Stumble Into Indonesia's Unseen Places
Submitted by mumunmumun on 15 December 2015 • Destination
How far do we know about the clothes on our back? That day, I was wearing a plain turquoise shirt from Giordano and pants that was given by Firsta. All I knew was that it’s a mildly hot day and I should wear thin cotton and no jeans. But, that’s about it. I knew nothing of where my clothes came from, how it was made, or how it would live on after the day I die. In the terms being ecofriendly, I probably was far from it. All of this hit me at the artisan workshop of organic cloth in Alor, Syariat Libana.
“Are you Ibu Syariat?” I asked a beautiful fair skinned woman that was laying out the cloth.
“Oh, I’m not her. I just help the gallery. That’s her now,” she pointed a small rugged woman wearing matching track suits and barefooted. I could have mistaken her for the cleaning lady, but to be fair she wasn’t ready to accept guests. She was due to prepare herself later on, when the important people came.
Concept wise, Ibu (Mrs.) Syariat’s cloth was nothing new. Local Alor woman, fighting to maintain the technique of making cloth the way her ancestors did. Everything was made from scratch and sourced from nature around her. But then again, women like her need not be new, but many.
“Where’s the cigarettes?” she asked me. I shrugged and told her no one said that I should bring her cigarettes. “Bah, what’s wrong with your friends?” her face stayed straight. She was a tough cookie. I then forced Unggul, my travel companion at the time, to surrender his cigarettes. He pulls out his ‘white’ smokes.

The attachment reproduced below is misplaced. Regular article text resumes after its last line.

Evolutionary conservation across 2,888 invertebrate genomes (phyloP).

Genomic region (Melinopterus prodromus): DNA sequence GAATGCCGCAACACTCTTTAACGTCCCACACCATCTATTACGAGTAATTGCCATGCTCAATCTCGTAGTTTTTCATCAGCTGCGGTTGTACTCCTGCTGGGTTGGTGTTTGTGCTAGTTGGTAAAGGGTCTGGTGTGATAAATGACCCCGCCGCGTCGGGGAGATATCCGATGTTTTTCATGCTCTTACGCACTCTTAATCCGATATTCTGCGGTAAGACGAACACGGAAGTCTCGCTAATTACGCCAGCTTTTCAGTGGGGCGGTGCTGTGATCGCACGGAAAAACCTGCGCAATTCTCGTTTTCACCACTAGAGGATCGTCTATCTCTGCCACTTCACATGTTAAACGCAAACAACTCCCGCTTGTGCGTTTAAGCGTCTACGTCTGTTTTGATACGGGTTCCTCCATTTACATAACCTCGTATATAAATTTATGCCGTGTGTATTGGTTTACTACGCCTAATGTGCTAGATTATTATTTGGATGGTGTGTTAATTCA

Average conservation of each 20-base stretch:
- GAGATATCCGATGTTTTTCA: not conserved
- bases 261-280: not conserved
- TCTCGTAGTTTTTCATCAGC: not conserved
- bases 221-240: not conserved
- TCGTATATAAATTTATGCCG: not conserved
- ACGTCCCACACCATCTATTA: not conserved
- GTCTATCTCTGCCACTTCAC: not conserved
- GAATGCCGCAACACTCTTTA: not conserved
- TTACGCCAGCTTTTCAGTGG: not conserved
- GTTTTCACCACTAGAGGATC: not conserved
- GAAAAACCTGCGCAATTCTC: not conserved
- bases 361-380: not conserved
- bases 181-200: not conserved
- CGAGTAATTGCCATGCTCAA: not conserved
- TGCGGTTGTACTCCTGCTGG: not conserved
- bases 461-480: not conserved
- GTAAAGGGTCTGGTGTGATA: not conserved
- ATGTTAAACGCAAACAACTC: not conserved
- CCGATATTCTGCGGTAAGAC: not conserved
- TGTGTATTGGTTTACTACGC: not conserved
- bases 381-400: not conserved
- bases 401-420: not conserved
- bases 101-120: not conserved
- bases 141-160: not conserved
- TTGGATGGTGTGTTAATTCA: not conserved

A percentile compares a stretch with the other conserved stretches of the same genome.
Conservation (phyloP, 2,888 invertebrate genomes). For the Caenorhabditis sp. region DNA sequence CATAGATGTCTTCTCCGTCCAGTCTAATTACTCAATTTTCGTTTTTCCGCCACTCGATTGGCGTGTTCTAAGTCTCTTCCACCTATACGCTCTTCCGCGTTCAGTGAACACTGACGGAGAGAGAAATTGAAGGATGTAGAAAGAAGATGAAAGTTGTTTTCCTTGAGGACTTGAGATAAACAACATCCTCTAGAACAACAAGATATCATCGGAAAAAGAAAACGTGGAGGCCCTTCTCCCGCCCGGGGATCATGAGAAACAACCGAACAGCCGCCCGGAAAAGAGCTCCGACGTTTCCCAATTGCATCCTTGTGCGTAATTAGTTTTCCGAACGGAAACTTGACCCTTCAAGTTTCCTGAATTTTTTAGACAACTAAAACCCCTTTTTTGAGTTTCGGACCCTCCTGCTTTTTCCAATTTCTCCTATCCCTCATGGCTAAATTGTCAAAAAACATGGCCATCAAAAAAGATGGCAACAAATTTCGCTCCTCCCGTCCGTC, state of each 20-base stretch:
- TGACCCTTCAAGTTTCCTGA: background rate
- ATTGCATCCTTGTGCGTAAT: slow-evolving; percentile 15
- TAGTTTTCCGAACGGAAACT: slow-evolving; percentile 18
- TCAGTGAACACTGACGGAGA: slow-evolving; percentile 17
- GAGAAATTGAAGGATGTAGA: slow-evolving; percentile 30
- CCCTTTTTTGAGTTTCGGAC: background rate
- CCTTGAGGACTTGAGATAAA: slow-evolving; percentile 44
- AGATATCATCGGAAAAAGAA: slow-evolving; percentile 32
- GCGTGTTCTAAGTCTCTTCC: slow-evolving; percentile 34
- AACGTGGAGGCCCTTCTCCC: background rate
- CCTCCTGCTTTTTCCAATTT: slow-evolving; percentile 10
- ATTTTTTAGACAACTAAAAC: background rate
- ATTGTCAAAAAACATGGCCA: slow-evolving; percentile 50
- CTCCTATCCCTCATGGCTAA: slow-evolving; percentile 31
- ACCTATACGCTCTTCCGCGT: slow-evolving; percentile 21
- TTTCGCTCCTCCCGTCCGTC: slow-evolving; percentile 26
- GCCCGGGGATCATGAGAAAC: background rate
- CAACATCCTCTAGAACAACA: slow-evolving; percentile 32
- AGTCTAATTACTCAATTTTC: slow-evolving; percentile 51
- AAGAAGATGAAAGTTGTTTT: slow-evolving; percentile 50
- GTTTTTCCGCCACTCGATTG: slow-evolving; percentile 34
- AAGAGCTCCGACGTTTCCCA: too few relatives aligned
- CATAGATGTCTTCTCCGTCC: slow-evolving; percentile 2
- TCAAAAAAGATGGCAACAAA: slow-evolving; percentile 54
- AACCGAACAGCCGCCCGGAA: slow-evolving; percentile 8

“This is too light,” but she took them anyways. I smiled hoping my bribe came through. I sat beside her on the dusty mat, without my sandals, as she did. She says that I should keep my sandals on, but I insisted I do like her. She looked at me as if I was weird (I’m truly not) but then surrenders and starts to tell me her story.
“People used to say I’m crazy, after going in and out of the forest just to find ingredients,” she said, pointing to the bushes behind her shop. I started to gaze at her rugged feet. “No one wants to make cloth this difficult,” she continued explaining how hard it was to develop her product, not to mention also to convince the local women to come back to the old ways of weaving. “It’s exhausting,” she admitted.
However, after much experimenting and hard work, it paid off. In her success, she had built a workshop for organic cloth. Her cotton are gathered from her garden and her colors are sourced from the forest and sea. With the right mix, she could create the kind of red, orange, yellow, green, blue and black that she wished. She started with the recipe of 9 different colors from her ancestors and had developed to about 200 on her own. She is awesome!
She said, that the same people that used to say she was crazy, later asked her to teach them and share her recipe. She refused bluntly. “You don’t want to learn anything from a crazy lady,” she gave me a smug. I smug smiled back. We then laughed together.
As we sat on the mat, she walked me through the process. Her equipment are simple, handmade devices, nothing running on fuel, placed on an open-space area. Nothing fancy, on the contrary, dusty.